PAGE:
Riding The Wave

September 01, 2005

INDEX ISSUES

When an index is formulated, there are several important matters that providers take into consideration. A potential investor should understand these issues are and what effect they can potentially have on the performance of the chosen vehicle.

Figure 12

 

Component Selection

Basket Composition

The most obvious difference between the various indexes is in their composition. When choosing the constituents and their concentrations, index providers take many factors into account. As discussed, most indexes use futures contracts as the basis for index pricing, due to their price transparency and availability for hedging. The drawback is that this limits the index basket to those commodities that have actively traded futures contracts. Currently, there are no liquid contracts for coal, steel or chicken futures, among others.

Each of the index providers attempts to strike a compromise between representability and tradability. At one extreme is the RICI, which has 35 constituents, including azuki beans, wool and rubber. This is good in terms of representing a world basket of consumption goods, but it makes the index more difficult to replicate. Silk and soybean meal each contribute just 0.15 percent to the overall valuation. In fact, the smallest 16 components comprise only 12 percent of the index value. This may be viewed as diversity at the expense of expediency.

Liquidity of Constituents

The liquidity of the underlying futures contracts should be a concern for investors and product providers. Several of the indexes have rules that limit constituent inclusion based upon liquidity requirements. Minimal liquidity thresholds ensure the ability of market participants to easily (and cheaply) hedge their exposure. It also ensures that market pricing is current and adequately transparent.

The other concern when discussing the liquidity of the underlying constituent futures is the risk of an index representing an extreme percentage of a commodity's open interest . Several of the more marginal commodities held by some of the indexes are thinly traded at best. Low daily volumes and open i n t e rest amounts should be viewed with trepidation. The risk is that a high concentration of the open interest will be associated with a particular index, which could create price inaccuracies or operational difficulties related to relative position sizes.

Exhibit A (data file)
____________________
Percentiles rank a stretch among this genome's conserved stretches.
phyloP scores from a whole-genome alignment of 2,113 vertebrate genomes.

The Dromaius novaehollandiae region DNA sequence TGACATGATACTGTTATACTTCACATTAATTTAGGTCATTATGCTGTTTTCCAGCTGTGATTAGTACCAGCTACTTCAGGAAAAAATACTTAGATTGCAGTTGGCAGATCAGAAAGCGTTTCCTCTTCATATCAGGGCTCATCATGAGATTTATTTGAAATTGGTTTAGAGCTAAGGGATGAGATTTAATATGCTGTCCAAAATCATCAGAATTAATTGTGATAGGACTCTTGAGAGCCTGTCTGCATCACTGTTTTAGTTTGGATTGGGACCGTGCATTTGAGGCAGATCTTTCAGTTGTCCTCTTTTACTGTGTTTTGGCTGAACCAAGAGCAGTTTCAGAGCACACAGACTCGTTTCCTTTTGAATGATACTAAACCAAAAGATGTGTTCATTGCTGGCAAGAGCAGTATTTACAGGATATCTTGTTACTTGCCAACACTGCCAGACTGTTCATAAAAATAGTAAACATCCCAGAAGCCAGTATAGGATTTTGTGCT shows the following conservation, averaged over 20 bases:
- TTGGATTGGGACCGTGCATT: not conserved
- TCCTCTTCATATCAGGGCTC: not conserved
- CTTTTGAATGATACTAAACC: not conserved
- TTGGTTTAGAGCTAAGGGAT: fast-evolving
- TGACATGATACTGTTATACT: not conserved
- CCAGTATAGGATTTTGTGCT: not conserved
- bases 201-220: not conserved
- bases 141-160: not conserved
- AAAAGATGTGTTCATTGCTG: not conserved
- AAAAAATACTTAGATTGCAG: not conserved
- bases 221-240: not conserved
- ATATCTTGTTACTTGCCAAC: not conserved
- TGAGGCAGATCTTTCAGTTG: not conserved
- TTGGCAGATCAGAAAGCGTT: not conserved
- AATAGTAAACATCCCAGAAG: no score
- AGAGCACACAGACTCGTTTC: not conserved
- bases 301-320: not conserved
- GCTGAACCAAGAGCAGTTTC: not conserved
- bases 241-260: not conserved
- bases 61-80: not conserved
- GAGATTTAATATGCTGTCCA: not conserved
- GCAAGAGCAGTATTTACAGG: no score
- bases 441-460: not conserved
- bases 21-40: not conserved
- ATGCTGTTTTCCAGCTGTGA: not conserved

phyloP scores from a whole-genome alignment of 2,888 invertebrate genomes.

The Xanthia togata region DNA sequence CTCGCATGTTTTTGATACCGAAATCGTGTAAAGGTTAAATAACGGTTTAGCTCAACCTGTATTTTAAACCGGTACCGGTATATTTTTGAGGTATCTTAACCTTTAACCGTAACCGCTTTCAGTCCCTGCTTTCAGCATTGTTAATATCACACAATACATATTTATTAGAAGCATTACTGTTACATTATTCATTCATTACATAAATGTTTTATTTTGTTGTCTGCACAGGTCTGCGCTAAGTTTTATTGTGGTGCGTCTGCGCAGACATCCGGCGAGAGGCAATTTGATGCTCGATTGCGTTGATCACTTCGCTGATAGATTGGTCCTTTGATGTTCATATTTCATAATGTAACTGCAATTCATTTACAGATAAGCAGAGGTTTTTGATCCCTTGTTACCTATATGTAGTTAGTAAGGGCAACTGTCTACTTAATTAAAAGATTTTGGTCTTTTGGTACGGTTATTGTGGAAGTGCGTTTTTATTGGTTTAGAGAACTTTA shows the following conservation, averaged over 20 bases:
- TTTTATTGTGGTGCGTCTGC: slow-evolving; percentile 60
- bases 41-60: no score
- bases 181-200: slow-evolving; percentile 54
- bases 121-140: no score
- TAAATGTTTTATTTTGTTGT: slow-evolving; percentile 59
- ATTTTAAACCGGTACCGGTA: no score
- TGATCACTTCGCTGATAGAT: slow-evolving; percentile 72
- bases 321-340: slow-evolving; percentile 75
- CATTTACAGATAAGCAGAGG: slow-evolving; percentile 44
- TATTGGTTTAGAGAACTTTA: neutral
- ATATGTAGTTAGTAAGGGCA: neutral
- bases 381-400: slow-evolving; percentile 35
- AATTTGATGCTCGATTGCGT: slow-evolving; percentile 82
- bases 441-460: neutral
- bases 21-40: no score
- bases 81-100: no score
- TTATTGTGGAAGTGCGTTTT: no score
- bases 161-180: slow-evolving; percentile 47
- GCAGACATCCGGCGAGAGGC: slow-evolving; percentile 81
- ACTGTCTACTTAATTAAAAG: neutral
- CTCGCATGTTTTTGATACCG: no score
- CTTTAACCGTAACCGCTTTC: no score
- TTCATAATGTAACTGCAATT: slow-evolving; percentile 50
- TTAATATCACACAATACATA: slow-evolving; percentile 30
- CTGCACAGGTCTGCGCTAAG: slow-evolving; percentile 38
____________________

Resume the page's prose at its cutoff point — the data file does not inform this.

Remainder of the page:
Figure 13

Commodity Sector

SPCI

GSCI

DJ/AIG

RICI

CRB

Energy

49.19%

76.79%

36.31%

44.00%

23.53%

Agricultural

36.70%

10.73%

31.17%

28.75%

47.06%

Metals

7.28%

7.63%

24.18%

21.10%

17.65%

Meats

6.81%

4.85%

8.36%

3.00%

11.76%

Other

0.00%

0.00%

0.00%

3.15%

0.00%

Figure 14

Figure 15

 

Component Weights

After deciding what commodities to include, the index provider must then decide on what weights each constituent will comprise in the overall index. Once again, the index providers have different approaches.

Keep in mind as well that the price movement of the individual components within a sector will tend to move in unison. For this reason, sector representation should also be evaluated.

Number of Components

The total number of components is also important. Once again, the balance is between representation and operational efficiency. As the number of components increases, the basket may become more representative of consumption patterns, but the overall complexity and expense of position management activities will increase.

Conversely, too few constituents will not provide the requisite diversification, and will lead to an index that is more akin to a speculative position than a component in a balanced portfolio.

Domestic vs. International Exposure

Several indexes include non-U.S.-listed constituents in their baskets. This can be beneficial, providing investors with a more representative proxy, but it is not without trade-offs. The primary problem is that time zone differences can make the actual management of the portfolio more difficult.

Another concern is currency conversion. Although many non-U.S. listed futures are priced in U.S. dollars, not all are. The inclusion of non-dollar based products introduces the risk of adverse currency fluctuations.

In many cases, non-U.S. components are highly correlated to their North American counterparts (i.e., Brent Crude traded in London vs. WTI Crude traded in New York). If there is not a suitable difference in representation, the inclusion of non-U.S. components may not be warranted. Fo reign commodity representation should serve a higher purpose than as a marketing angle.

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